Host: (Alright, I'll have them go through the forest, enter the cave, and get ambushed by gnolls) "After an arduous trek through the forest, you approach the base of a large mountain. Your destination is on the other side. From what you can see, a cave runs through the mountain. Actions?"

Player 1: "Hm, that cave looks dangerous. I think we better go over the mountain, guys."

Host: "...With your scroll of Greater Teleportation, I assume?"

Player 1: "Ah, I had forgotten I still had that. Thanks for the suggestion."

Host: "No problem" (I've been dying to make you get rid of that scroll, anyway.)

Player 1: *teleports party to top of mountain*

Host: "You're about halfway there, but you have to climb the rest of the way. Start making rolls to proceed."

Player 2: "Since I have the best ability to climb obstacles, I'll tie you guys to my waist and help you along the rest of the way.

Players 1&3: "Ok"

Player 2: *roll* "25", *roll* "29", *roll* "Crap...11"

Host: (Ah, a low result, just what I'm looking for) "Unfortunately for your party, you lose your grip, sending the lot of your tumbling down the steep mountainside.

Player 3: "Can I make a roll to grab onto a ledge, or something?"

Host: "Sure" (Let me just set the difficulty at 8,000 or so...)

Player 3: *roll* "...19?"

Host: Your reflexes have failed you. The force of your plummeting bodies breaks through a worn spot of granite, plunging you and your party into the murky darkness of the mountain's interior. Fortunately, the fall isn't enough to kill you. The Gnolls that inhabit this network of caves, on the other hand, may be quite detrimental to your health."

...And that's how you railroad your players properly.

I hope this advice serves to make your next session/campaign/etc. all the more enjoyable.

The Problem With Miniatures

Engage in tabletop gaming for nearly any length of time and you're bound to run into an obstacle faced by Players and Hosts alike: the cost of acquiring miniature figurines (minis). These small, often plastic representations of one's character(s) are, at best, a luxury for assisting Player immersion (in the case of D&D and the like), and at worst, absolutely vital for the enjoyment of the game (Warhammer, Heroclix, etc.). With this in mind, it comes as little surprise when companies specializing in such products typically demand outrageous prices from their customers.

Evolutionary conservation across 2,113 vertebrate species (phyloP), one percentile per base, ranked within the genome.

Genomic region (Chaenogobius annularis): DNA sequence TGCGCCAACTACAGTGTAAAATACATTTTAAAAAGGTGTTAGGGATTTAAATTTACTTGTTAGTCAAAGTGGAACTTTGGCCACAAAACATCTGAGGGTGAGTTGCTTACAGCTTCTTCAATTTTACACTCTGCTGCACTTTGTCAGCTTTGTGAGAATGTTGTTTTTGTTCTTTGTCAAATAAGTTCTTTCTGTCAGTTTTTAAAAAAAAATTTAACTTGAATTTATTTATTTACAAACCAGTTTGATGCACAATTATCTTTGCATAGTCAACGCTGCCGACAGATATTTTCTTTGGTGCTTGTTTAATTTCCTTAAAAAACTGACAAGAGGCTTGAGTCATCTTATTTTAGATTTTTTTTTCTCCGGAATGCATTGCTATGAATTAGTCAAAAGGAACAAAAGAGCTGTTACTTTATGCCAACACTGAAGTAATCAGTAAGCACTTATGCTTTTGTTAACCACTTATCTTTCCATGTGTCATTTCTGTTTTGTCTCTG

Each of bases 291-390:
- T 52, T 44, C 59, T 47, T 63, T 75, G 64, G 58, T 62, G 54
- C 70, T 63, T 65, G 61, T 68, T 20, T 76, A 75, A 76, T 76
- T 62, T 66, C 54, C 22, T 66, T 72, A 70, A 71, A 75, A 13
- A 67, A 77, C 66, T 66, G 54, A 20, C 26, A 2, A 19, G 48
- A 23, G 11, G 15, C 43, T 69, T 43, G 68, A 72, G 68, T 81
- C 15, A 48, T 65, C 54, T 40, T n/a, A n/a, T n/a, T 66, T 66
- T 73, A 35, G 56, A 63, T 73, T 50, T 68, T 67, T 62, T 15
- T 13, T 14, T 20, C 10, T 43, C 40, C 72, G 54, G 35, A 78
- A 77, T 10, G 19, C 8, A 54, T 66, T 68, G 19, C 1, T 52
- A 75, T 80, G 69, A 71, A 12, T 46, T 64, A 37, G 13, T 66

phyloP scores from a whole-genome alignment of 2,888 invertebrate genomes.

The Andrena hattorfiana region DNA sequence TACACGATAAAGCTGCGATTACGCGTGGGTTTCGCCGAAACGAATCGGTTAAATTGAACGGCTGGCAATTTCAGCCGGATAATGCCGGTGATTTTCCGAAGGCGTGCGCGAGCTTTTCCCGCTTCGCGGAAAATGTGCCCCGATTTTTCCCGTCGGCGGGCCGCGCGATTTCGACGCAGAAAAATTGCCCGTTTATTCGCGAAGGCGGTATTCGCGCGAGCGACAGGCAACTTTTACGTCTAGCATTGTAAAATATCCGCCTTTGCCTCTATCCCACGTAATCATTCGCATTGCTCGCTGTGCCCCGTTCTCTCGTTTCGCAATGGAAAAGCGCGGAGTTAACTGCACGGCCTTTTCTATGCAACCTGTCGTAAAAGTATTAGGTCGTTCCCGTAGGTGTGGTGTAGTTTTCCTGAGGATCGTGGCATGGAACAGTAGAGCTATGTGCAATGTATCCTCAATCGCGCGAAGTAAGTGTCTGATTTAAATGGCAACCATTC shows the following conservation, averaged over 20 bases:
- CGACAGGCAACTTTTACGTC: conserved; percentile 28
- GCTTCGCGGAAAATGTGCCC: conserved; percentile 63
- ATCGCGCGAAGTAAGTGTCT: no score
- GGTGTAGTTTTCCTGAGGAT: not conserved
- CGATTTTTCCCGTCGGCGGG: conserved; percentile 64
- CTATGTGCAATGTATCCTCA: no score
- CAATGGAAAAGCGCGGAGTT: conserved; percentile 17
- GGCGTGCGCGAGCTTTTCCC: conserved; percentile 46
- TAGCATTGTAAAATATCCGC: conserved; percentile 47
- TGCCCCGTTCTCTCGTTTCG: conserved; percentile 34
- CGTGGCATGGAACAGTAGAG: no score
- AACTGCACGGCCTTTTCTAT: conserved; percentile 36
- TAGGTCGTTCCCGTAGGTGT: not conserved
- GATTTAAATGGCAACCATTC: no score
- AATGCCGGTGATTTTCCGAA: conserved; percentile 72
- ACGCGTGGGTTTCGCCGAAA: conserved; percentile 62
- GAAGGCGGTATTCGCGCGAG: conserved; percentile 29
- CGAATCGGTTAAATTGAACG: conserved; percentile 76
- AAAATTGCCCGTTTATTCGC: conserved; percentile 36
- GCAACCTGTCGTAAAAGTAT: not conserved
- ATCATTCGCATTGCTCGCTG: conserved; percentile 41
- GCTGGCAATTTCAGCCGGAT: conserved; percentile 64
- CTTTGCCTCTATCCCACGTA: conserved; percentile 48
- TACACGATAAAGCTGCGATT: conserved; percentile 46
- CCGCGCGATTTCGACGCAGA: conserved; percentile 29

Think that to be an overstatement? Perhaps you should take a moment to see for yourself: No hurry, I'll wait.



Outstanding (Granted, Games Workshop, as a company notorious for price inflation, may not have been the most realistic choice to illustrate this sort of thing, but I feel it makes my point quite nicely.)

Now, in my usual spirit of constructive offerings, I'd like to present some thrifty alternatives you may find useful in your quest to amass a respectable collection of minis.

These talented artists have been kind enough to design some impressively detailed, high-quality model designs that are available to be printed out, carefully cut from paper, and placed in a stand for subsequent deployment. I'm not 100% familiar with the various stipulations of membership, but I do know that they offer a portion of their creations for free; a gesture that's always appreciated in my book.

This site takes a distinct 'DIY' spirit to things, as evidenced by their comprehensive guide to designing and executing your very own minis. The expertise doesn't end there however, for among the miscellaneous tabletop offerings sits some quality advice from an obviously experienced host. Some quality reads, if you've a spare moment.